2017-02-14T07:00:00-05:00Here's a fact that may surprise you: In 2013, Massachusetts manufacturers used more than 57 million pounds of methanol. The toxic alcohol, linked to reproduction and other health concerns, is found in products such as windshield washer fluid and used as industrial solvents in manufacturing.
2017-02-14T12:00:00-05:00DuPont and its spinoff company Chemours will pay $670 million to settle a decades-old battle over C8, a chemical it used to make Teflon, and which has been linked to a host of health problems including cancer. The settlement announced Monday affects more than 3,500 personal-injury claims by residents in Ohio and West Virginia. It also could impact complaints over the use of the chemical elsewhere in the United States and other countries. The settlement includes $1.6 million that will be paid to each of 270 plaintiffs with cancers, the most serious of six illnesses linked to the chemical.
2017-02-08T07:00:00-05:00The State Department of Environmental Conservation (DEC) announced today that New York has adopted official sea-level rise projections that will help state agencies and coastal communities better plan for the impacts of a changing climate. "New York is already experiencing the impacts of our changing climate in the form of severe storms and weather events, and our sea levels are rising about two times faster than the global average," said DEC Commissioner Basil Seggos. "Thanks to Governor Cuomo's leadership and the Community Risk and Resiliency Act, New York is out in front, building resiliency into permitting and funding actions, and providing key information, like sea-level rise projections, to help local governments, business owners, and planners ensure public safety and prevent the loss of property and services."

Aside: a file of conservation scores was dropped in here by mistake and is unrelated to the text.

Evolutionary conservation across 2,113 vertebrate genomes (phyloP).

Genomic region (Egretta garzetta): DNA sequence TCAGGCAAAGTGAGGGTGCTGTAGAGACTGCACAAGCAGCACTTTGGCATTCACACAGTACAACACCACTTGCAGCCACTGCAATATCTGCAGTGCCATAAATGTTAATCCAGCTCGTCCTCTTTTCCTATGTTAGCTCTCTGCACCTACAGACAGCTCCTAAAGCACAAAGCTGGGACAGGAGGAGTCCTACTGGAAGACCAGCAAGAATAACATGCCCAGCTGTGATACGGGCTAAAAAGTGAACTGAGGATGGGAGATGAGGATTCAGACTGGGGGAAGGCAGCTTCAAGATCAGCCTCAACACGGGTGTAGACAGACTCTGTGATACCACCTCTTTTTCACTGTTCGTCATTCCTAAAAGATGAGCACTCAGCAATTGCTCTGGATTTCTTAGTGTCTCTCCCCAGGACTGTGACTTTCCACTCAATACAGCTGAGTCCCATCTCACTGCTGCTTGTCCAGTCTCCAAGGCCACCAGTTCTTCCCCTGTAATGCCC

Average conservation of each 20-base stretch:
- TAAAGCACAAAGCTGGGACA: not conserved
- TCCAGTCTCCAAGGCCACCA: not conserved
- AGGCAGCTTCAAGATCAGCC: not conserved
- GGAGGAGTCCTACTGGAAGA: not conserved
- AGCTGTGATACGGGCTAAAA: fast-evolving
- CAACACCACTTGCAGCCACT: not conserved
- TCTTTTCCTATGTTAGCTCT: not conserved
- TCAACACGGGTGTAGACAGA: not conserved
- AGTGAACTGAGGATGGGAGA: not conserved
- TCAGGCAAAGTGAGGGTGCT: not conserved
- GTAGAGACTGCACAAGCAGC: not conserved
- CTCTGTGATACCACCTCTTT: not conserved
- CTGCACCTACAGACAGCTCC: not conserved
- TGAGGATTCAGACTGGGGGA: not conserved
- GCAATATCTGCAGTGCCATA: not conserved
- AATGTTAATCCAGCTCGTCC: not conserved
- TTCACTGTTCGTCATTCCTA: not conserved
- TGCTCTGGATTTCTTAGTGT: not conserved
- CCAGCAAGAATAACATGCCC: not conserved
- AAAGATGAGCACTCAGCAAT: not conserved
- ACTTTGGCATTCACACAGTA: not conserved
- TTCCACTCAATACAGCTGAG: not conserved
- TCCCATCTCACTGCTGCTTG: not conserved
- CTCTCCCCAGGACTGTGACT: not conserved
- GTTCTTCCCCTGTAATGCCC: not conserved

2017-02-02T07:00:00-05:00SAULT STE. MARIE, Mich.--Toxic mercury is once again increasing in some Great Lakes fish and birds after decades of consistent, promising reductions. Scientists are still trying to figure out what's going on, but one of the suspected culprits in reversing decades of mercury reductions in wildlife is a climate change-induced increase in water temperatures. Mercury is a known toxic--in wildlife it impairs reproduction, growth, behavior, or just flat-out kills them. The reports of increases are a surprise as there's been steady progress on mercury since the 1970s. Fewer domestic coal plants, accountable for about half of U.S. mercury emissions, helped decrease pollution.